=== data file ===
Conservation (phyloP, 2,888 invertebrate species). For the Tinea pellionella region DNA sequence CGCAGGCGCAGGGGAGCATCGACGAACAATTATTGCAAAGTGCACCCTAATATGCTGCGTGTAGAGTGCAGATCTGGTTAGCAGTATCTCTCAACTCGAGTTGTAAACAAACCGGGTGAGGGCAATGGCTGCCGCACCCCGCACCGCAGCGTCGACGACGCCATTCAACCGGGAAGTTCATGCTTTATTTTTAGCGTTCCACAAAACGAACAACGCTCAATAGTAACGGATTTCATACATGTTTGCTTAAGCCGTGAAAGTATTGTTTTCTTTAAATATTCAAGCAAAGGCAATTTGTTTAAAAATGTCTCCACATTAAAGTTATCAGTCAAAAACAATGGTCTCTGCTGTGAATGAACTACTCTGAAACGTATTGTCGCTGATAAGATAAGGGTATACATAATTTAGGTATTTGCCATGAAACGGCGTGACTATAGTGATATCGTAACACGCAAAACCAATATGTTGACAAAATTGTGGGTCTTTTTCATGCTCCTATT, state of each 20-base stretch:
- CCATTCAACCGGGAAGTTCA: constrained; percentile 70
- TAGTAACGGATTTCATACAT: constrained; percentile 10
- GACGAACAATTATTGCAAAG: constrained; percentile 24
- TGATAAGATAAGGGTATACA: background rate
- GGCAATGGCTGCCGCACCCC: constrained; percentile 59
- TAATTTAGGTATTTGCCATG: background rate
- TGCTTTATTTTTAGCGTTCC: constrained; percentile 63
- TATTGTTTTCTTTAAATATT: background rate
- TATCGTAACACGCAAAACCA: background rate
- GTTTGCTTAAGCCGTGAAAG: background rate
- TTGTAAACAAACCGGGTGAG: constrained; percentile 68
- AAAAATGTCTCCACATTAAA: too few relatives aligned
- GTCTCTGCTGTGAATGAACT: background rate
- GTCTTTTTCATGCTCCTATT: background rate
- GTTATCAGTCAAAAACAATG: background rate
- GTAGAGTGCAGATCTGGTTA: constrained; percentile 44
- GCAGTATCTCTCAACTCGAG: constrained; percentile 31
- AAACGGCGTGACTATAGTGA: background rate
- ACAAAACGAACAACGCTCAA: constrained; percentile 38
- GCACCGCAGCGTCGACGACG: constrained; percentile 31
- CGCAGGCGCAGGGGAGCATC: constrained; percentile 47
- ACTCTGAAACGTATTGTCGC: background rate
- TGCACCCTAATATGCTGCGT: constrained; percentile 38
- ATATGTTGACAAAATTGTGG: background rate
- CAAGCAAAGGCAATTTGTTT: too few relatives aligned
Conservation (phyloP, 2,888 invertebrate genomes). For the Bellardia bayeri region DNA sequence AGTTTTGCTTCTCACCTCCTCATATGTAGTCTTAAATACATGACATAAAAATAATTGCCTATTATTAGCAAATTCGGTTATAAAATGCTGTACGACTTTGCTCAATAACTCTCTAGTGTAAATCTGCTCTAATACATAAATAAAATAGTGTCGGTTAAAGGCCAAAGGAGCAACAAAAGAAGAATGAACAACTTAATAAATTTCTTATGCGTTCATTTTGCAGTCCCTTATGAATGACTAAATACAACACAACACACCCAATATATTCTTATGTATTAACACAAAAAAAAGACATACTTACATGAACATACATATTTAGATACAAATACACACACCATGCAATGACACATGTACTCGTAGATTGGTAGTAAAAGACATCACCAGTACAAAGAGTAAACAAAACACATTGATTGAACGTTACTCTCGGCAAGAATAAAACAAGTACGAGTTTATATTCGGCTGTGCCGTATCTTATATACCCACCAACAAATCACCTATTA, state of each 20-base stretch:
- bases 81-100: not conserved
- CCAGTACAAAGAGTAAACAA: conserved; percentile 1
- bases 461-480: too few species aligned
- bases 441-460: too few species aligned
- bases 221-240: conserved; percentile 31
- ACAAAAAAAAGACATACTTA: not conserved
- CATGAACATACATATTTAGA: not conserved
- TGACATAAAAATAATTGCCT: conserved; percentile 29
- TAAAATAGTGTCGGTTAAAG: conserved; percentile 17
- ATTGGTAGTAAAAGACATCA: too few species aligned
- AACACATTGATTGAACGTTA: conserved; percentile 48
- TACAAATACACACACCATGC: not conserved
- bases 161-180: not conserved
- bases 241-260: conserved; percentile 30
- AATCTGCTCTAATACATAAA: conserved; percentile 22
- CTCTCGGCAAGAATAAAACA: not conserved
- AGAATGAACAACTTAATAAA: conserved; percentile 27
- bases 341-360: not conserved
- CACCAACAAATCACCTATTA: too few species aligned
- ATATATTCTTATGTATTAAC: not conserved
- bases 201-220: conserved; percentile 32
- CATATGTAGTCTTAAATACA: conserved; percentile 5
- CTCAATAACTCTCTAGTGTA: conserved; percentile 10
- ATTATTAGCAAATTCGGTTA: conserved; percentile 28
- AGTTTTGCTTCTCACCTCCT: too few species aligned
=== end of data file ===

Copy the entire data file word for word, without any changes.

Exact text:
Conservation (phyloP, 2,888 invertebrate species). For the Tinea pellionella region DNA sequence CGCAGGCGCAGGGGAGCATCGACGAACAATTATTGCAAAGTGCACCCTAATATGCTGCGTGTAGAGTGCAGATCTGGTTAGCAGTATCTCTCAACTCGAGTTGTAAACAAACCGGGTGAGGGCAATGGCTGCCGCACCCCGCACCGCAGCGTCGACGACGCCATTCAACCGGGAAGTTCATGCTTTATTTTTAGCGTTCCACAAAACGAACAACGCTCAATAGTAACGGATTTCATACATGTTTGCTTAAGCCGTGAAAGTATTGTTTTCTTTAAATATTCAAGCAAAGGCAATTTGTTTAAAAATGTCTCCACATTAAAGTTATCAGTCAAAAACAATGGTCTCTGCTGTGAATGAACTACTCTGAAACGTATTGTCGCTGATAAGATAAGGGTATACATAATTTAGGTATTTGCCATGAAACGGCGTGACTATAGTGATATCGTAACACGCAAAACCAATATGTTGACAAAATTGTGGGTCTTTTTCATGCTCCTATT, state of each 20-base stretch:
- CCATTCAACCGGGAAGTTCA: constrained; percentile 70
- TAGTAACGGATTTCATACAT: constrained; percentile 10
- GACGAACAATTATTGCAAAG: constrained; percentile 24
- TGATAAGATAAGGGTATACA: background rate
- GGCAATGGCTGCCGCACCCC: constrained; percentile 59
- TAATTTAGGTATTTGCCATG: background rate
- TGCTTTATTTTTAGCGTTCC: constrained; percentile 63
- TATTGTTTTCTTTAAATATT: background rate
- TATCGTAACACGCAAAACCA: background rate
- GTTTGCTTAAGCCGTGAAAG: background rate
- TTGTAAACAAACCGGGTGAG: constrained; percentile 68
- AAAAATGTCTCCACATTAAA: too few relatives aligned
- GTCTCTGCTGTGAATGAACT: background rate
- GTCTTTTTCATGCTCCTATT: background rate
- GTTATCAGTCAAAAACAATG: background rate
- GTAGAGTGCAGATCTGGTTA: constrained; percentile 44
- GCAGTATCTCTCAACTCGAG: constrained; percentile 31
- AAACGGCGTGACTATAGTGA: background rate
- ACAAAACGAACAACGCTCAA: constrained; percentile 38
- GCACCGCAGCGTCGACGACG: constrained; percentile 31
- CGCAGGCGCAGGGGAGCATC: constrained; percentile 47
- ACTCTGAAACGTATTGTCGC: background rate
- TGCACCCTAATATGCTGCGT: constrained; percentile 38
- ATATGTTGACAAAATTGTGG: background rate
- CAAGCAAAGGCAATTTGTTT: too few relatives aligned
Conservation (phyloP, 2,888 invertebrate genomes). For the Bellardia bayeri region DNA sequence AGTTTTGCTTCTCACCTCCTCATATGTAGTCTTAAATACATGACATAAAAATAATTGCCTATTATTAGCAAATTCGGTTATAAAATGCTGTACGACTTTGCTCAATAACTCTCTAGTGTAAATCTGCTCTAATACATAAATAAAATAGTGTCGGTTAAAGGCCAAAGGAGCAACAAAAGAAGAATGAACAACTTAATAAATTTCTTATGCGTTCATTTTGCAGTCCCTTATGAATGACTAAATACAACACAACACACCCAATATATTCTTATGTATTAACACAAAAAAAAGACATACTTACATGAACATACATATTTAGATACAAATACACACACCATGCAATGACACATGTACTCGTAGATTGGTAGTAAAAGACATCACCAGTACAAAGAGTAAACAAAACACATTGATTGAACGTTACTCTCGGCAAGAATAAAACAAGTACGAGTTTATATTCGGCTGTGCCGTATCTTATATACCCACCAACAAATCACCTATTA, state of each 20-base stretch:
- bases 81-100: not conserved
- CCAGTACAAAGAGTAAACAA: conserved; percentile 1
- bases 461-480: too few species aligned
- bases 441-460: too few species aligned
- bases 221-240: conserved; percentile 31
- ACAAAAAAAAGACATACTTA: not conserved
- CATGAACATACATATTTAGA: not conserved
- TGACATAAAAATAATTGCCT: conserved; percentile 29
- TAAAATAGTGTCGGTTAAAG: conserved; percentile 17
- ATTGGTAGTAAAAGACATCA: too few species aligned
- AACACATTGATTGAACGTTA: conserved; percentile 48
- TACAAATACACACACCATGC: not conserved
- bases 161-180: not conserved
- bases 241-260: conserved; percentile 30
- AATCTGCTCTAATACATAAA: conserved; percentile 22
- CTCTCGGCAAGAATAAAACA: not conserved
- AGAATGAACAACTTAATAAA: conserved; percentile 27
- bases 341-360: not conserved
- CACCAACAAATCACCTATTA: too few species aligned
- ATATATTCTTATGTATTAAC: not conserved
- bases 201-220: conserved; percentile 32
- CATATGTAGTCTTAAATACA: conserved; percentile 5
- CTCAATAACTCTCTAGTGTA: conserved; percentile 10
- ATTATTAGCAAATTCGGTTA: conserved; percentile 28
- AGTTTTGCTTCTCACCTCCT: too few species aligned